July 1, 2015

Superpowers scramble to win the space defence race

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Not since the days of the “Star Wars” projects of the 1980s have we seen any real talk of space based warfare. That’s all changing now however, with a number of countries including China and Russia currently developing technology designed to take out satellites belonging to rival nation states. The latest developments include technology that can take out satellites completely from space or damage or jam them from the ground.

The USA has been ramping up their spending on space weaponry over the last few years and will invest over $5.5billion over the next five years in space defence. The US believe they are being forced to do this because of increased aggression from other nations, particularly Russia and China.

Russia are believed by many to already had a space weapon in orbit – a satellite launched last year has been noted to have exhibited some strange manoeuvres consistent with what we would expect to see from a weaponised satellite and the Russians are keeping very quiet about its purposes.

Satellites have become key to both western military and civilian infrastructure and play a major role on the battlefield providing everything from communications to up to the minute intel on enemy movements and even nuclear command. If these satellites could be easily taken out by rival countries the implications are huge and could result in catastrophe in a warzone or even at home if major civilian satellites were targeted.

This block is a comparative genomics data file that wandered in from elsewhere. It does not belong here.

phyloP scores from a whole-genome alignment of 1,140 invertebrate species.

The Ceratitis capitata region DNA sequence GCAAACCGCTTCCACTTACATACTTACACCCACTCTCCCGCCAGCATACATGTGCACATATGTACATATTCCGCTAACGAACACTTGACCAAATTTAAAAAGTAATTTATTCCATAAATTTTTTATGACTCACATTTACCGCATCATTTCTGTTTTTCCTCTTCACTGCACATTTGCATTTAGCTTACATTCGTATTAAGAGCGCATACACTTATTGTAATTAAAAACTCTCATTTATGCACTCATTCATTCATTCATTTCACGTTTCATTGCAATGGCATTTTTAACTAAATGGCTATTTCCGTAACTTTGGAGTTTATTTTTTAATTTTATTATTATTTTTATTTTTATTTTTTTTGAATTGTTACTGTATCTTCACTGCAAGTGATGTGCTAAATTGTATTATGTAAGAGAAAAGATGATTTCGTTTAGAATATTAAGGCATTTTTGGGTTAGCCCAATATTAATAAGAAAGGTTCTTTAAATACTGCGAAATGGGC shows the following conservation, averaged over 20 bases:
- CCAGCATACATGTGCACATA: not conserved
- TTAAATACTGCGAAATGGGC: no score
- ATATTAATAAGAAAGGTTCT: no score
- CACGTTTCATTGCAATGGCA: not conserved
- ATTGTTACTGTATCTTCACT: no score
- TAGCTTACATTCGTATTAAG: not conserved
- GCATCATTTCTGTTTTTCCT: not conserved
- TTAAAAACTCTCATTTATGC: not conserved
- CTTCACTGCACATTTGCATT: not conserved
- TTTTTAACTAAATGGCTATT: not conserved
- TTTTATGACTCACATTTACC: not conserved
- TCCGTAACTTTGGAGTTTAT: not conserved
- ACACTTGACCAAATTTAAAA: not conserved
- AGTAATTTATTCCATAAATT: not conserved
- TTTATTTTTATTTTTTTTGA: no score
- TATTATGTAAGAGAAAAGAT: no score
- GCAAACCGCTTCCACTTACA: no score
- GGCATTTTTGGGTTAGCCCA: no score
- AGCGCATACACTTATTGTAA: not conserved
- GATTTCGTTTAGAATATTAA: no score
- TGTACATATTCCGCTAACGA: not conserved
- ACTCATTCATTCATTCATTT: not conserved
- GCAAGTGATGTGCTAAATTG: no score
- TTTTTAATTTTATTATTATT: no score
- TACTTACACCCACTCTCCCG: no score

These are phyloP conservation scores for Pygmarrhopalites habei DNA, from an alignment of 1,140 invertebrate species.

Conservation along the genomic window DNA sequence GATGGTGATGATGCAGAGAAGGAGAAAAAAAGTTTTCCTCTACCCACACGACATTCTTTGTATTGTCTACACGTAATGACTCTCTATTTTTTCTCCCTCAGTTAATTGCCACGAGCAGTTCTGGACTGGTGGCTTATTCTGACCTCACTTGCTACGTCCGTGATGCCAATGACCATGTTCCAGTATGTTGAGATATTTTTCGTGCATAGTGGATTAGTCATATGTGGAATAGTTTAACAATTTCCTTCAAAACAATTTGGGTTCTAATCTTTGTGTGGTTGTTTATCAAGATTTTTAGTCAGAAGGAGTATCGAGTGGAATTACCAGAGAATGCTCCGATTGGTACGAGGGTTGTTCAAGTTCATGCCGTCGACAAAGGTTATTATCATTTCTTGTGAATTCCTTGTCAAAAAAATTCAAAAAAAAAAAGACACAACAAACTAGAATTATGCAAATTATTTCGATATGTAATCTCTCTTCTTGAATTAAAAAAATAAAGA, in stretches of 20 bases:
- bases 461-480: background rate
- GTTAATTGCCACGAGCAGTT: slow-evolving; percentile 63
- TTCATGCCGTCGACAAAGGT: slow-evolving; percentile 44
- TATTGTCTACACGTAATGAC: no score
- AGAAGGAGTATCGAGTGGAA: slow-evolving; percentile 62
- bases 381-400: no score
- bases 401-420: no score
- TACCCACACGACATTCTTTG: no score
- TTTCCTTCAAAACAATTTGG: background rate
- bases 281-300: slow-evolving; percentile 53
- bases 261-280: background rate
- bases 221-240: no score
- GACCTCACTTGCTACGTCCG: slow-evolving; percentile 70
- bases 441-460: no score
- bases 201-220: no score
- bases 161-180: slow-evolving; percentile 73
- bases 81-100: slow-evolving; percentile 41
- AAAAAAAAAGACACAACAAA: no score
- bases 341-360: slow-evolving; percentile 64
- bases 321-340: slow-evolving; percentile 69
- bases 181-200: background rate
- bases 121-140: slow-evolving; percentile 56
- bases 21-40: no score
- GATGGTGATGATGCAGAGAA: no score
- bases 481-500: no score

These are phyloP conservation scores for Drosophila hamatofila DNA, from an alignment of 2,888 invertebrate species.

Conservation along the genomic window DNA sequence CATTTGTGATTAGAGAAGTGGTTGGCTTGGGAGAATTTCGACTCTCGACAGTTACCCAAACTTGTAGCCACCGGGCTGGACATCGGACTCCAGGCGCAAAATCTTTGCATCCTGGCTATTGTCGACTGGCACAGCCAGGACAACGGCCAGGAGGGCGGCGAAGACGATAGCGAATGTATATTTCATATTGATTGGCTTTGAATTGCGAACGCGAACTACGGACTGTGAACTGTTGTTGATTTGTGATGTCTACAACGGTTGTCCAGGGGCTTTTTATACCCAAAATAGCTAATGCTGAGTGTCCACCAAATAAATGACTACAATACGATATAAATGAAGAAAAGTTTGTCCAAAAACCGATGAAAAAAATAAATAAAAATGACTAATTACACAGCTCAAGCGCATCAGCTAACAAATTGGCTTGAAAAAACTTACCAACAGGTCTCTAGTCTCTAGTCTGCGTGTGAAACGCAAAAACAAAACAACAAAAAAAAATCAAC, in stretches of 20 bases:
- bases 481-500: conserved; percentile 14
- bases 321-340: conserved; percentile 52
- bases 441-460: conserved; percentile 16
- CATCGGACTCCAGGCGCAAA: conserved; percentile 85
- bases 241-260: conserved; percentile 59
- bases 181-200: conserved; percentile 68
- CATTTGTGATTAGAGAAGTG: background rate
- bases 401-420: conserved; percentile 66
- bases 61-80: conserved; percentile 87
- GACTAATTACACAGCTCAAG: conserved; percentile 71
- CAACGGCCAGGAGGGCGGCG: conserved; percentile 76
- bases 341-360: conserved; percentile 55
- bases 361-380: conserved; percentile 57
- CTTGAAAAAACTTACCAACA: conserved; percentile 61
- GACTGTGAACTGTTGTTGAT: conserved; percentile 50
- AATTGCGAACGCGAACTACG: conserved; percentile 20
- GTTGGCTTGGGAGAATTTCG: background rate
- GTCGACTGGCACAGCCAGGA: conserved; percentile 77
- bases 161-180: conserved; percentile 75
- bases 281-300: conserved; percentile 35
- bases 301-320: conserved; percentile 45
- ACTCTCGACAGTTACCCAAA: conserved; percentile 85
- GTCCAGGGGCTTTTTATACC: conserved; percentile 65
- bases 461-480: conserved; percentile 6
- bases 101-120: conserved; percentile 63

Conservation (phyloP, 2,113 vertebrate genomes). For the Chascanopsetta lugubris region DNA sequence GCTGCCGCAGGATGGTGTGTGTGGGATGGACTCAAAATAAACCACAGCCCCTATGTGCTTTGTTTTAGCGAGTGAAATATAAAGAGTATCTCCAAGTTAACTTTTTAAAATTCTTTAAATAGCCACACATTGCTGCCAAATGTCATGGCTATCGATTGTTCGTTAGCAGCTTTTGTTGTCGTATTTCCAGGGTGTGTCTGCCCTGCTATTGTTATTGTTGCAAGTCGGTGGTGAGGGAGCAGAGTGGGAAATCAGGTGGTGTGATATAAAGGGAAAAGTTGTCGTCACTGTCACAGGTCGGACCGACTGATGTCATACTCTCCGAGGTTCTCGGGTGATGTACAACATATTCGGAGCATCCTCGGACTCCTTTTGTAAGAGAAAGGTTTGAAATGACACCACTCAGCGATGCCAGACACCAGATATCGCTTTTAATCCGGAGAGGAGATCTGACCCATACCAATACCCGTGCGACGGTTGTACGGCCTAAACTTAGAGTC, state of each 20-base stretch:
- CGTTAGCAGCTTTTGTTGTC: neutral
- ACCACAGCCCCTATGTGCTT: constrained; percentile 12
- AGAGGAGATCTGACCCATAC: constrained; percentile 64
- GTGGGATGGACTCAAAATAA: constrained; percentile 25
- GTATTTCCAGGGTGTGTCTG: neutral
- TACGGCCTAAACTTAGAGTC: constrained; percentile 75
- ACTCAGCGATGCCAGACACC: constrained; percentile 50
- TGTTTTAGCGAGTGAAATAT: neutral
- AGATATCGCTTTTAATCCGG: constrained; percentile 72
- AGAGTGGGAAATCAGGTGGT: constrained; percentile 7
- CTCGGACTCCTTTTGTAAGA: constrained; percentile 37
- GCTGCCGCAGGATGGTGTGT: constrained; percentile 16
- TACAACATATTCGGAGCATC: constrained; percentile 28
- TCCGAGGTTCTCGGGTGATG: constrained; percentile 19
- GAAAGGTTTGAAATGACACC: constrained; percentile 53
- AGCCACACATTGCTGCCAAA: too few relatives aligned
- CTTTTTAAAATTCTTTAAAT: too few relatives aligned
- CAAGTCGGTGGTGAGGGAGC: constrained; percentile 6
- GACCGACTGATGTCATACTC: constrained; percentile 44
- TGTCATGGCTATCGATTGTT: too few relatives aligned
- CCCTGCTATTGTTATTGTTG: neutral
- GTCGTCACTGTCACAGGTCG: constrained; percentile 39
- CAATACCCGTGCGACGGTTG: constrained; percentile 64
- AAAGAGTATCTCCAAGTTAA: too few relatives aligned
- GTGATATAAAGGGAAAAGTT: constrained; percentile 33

So what would happen if an American satellite were attacked by the Russians or Chinese – or vice versa? It seems likely that response would have to be the same as if any terrestrial asset was attacked and that doing so would likely be considered an act of war. In this situation it would take very heavy diplomacy to prevent the outbreak of a devastating global conflict.

It seems more likely that if anything were to happen right now it would likely be that a weaker ally of one of these superpowers would be targeted to both test the reaction of their rival and the effectiveness of their new space weapon technology. This could take a form similar to the Russian manoeuvres seen in European airspace over the last year that have resulted in jets being scrambled from several European nations including the UK and Norway. The manoeuvres were intend to provoke and test responses and it is within the realms of possibility that they would try something similar in space – perhaps firing close to but not directly at satellites belonging to other nations, or even just letting it be known that these space weapons are out there in an effort to unsettle rivals.

What is certain is that in a world increasingly reliant on satellites, technology that can remove or disrupt them could have a deeply destructive impact, not just during all-out war but also in a colder war situation or even peacetime.

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